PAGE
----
11 September 2005
The transition points in our
lives can arise from the depths of misfortune and despair, when we feel we have
no options remaining; but it neednít be always thus.
The alternative requires for us to
live with our doors left ajar. We must meander from our daily routine, permitting
serendipity into our familiar. It is inefficient; it
is inconvenient; it is essential.
More difficult yet is to
recognize opportunity while it is yet a glimmer on the horizon, and, far
from beckoning, it is strange and fascinating and terrifying to us.
~ Josh Mitteldorf
10 September 2005
"There is no such thing as chance;
and what seem to us merest accident springs from the deepest source of destiny."
Of course, we have know way
of knowing if this is literally true, but many of us have deep, intuitive
convictions on the subject. We comfort ourselves when things go wrong,
with the knowledge that a higher purpose is being served. We excuse
our own faults, and forgive others their shortcomings. We hold out hope, and
remember a humble appreciation of mystery in contemplating larger purposes
Paradox arises when we
consider this principle applied to ourselves. If we think that
"destiny is being served, in any case" we may be tempted not to
act, or even to act irresponsibly. If there is a destiny, we are part
of it, and so are our deliberations. Fate is not an excuse.
The quote is from Johann
Friedrich von Schiller, born this day in 1759.
9 September 2005
"Sometimes snakes canít
slough. They canít burst their old skin. Then they get sick and die inside
the old skin, and nobody sees the new pattern. It needs a real desperate
recklessness to burst your old skin at last. You simply donít care what
happens to you if you rip yourself in two, so long as you do get out."
H. Lawrence, Fenimore Cooper's Leatherstocking Novels
8 September 2005
Researchers at the Wake
Forest Institute for Regenerative Medicine have been working for 15
years at growing human tissues outside the body. They aim to replace
pancreas cells in diabetics, livers in hepatitis patients, kidneys and
bladders and trachea and blood vessels in patients where these organs have
failed. They start with a few of the patientís
own cells, so that there are no issues of rejection, and no immune
suppression is needed. Amazingly, the cells organize themselves into
tissues, and blood vessels grow to feed them once they are implanted in the
The Institute is already doing these operations on an
experimental basis in people, and hope to have procedures ready for full
clinical trials in coming years.
7 September 2005
When yesterday can say goodbye
And carry away her worn-out bags
Filled with broken promises
And broken hearts
When tomorrow can wait outside the door
And keep her gifts ready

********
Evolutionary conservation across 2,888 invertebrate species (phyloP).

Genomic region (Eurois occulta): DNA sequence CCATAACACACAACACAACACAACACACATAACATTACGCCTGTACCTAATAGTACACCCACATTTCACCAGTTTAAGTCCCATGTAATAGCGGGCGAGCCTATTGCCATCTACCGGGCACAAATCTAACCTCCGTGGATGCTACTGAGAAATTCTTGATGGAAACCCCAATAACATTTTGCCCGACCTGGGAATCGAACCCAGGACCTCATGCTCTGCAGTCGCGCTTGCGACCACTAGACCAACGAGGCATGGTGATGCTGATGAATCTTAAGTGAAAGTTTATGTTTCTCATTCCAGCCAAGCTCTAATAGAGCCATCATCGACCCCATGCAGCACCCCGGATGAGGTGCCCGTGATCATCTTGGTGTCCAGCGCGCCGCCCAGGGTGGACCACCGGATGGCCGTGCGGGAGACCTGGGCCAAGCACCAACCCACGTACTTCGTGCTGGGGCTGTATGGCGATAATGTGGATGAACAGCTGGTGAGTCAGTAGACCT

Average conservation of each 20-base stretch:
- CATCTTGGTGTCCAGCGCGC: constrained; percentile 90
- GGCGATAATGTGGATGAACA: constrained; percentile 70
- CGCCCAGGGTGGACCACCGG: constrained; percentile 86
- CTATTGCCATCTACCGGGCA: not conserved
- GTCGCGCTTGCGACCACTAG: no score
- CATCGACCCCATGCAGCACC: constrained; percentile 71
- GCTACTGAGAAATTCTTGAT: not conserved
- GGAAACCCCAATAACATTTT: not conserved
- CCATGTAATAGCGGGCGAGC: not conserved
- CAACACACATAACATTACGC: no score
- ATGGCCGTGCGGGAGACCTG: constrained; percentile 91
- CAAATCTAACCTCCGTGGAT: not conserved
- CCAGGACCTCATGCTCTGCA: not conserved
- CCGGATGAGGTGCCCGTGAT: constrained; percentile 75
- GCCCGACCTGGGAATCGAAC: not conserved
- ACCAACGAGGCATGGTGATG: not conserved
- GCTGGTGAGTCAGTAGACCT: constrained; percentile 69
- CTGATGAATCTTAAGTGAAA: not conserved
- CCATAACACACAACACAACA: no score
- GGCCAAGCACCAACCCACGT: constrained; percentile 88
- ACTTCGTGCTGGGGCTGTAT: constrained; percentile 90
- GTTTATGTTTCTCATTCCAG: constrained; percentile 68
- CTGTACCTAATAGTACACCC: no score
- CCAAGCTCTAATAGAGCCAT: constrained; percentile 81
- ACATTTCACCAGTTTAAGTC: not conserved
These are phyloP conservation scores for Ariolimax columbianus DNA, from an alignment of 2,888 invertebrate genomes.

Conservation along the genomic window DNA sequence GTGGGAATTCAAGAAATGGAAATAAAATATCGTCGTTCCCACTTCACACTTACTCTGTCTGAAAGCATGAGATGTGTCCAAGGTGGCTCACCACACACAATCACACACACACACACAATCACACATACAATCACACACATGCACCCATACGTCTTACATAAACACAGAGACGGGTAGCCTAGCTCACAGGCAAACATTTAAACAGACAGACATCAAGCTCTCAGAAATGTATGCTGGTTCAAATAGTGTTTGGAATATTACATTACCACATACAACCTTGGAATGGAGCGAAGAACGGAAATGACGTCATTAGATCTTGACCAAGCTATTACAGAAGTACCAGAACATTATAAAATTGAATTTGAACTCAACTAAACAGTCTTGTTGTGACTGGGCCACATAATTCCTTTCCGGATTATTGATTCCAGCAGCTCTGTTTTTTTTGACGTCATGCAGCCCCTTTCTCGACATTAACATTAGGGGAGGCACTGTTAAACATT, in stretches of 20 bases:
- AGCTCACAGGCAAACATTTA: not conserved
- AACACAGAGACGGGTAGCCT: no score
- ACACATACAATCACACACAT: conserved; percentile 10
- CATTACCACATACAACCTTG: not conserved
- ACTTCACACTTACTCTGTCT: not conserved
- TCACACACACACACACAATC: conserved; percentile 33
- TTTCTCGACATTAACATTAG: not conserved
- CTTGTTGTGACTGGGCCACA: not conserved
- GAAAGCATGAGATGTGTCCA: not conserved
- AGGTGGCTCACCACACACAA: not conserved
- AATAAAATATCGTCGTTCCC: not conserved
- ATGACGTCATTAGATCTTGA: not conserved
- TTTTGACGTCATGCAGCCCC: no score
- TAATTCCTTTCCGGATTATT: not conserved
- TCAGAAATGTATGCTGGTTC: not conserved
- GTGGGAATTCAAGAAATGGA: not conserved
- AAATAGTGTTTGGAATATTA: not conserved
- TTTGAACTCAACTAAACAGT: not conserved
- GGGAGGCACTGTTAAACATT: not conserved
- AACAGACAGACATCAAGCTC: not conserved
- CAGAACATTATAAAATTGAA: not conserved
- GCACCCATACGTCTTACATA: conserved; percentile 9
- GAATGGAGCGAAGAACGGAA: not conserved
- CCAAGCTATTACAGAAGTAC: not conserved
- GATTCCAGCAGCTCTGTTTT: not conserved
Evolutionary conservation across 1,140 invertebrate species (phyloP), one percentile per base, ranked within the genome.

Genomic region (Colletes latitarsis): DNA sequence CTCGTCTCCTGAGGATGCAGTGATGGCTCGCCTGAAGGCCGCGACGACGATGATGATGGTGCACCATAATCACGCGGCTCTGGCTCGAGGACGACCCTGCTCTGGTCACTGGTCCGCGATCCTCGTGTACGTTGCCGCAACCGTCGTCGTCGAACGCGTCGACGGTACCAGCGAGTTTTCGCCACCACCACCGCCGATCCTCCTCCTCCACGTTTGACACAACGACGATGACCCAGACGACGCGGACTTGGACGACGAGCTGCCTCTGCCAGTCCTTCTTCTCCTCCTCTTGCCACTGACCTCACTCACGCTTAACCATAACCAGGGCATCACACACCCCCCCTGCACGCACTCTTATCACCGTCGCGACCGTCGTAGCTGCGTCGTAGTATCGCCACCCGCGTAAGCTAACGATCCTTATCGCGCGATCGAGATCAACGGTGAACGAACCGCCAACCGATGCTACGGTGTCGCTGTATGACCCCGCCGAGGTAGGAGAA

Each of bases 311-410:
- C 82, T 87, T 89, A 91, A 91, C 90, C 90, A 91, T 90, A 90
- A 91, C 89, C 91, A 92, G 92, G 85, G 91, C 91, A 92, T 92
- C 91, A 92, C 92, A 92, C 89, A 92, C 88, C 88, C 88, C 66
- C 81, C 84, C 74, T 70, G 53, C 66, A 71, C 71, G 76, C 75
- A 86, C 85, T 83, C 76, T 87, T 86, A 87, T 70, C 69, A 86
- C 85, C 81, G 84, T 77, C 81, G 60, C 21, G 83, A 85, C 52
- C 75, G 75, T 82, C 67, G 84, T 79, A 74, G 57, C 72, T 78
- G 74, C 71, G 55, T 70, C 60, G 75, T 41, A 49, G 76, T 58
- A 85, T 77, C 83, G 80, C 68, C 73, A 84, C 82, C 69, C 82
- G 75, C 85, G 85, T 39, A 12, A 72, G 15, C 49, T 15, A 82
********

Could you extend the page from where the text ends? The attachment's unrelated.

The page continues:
But politely wrapped
So as not to spoil the surprise
Then today can come
And hold you in her strong embrace
While she opens her own box of blessings
Lying buried in the shadows
Beneath yesterday's clutter
~ Tim Wright
6 September 2005
"When the government
violates the people's rights, insurrection is, for the people and for each
portion of the people, the most sacred of the rights and the most
indispensable of duties."
~Marie Joseph Paul Yves Roche
Gilbert du Motier, Marquis de Lafayette, born this day in 1757.
The man who led the French support for the American Revolution was also a
forthright and idealistic critic:
"I would never have
drawn my sword in the cause of America if I could have conceived thereby
that I was founding a land of slavery,"
"If the liberties of the
American people are ever destroyed, they will fall by the hands of the
5 September 2005
"Work is love
made visible. And if you cannot work with love but only with distaste, it is
better that you should leave your work and sit at the gate of the temple and
take alms of those who work with joy."
- Kahlil Gibran, The Prophet
written, today it can be taken as a Marxist call to arms rather than a
spiritual call to personal revival. For work has become so alienating and
the worker so disdained that Gibranís imperative is inconceivable for most
of us, while coercion permeates our lives, and the opportunities to live on
alms dispensed at the temple gate has disappeared.
we work ? From necessity or love ? If the former, then our world is failing
us, we are being exploited, being made slaves for the benefit of others. The
ethic that work is a 'good thing' is a throwback to a Victorian mentality of
puritanical pain and denial of our humanity, an ethic that is so far removed
from the reality of our human nature as to be pathological."
- Chris Lucas, Freeing
Us From Labor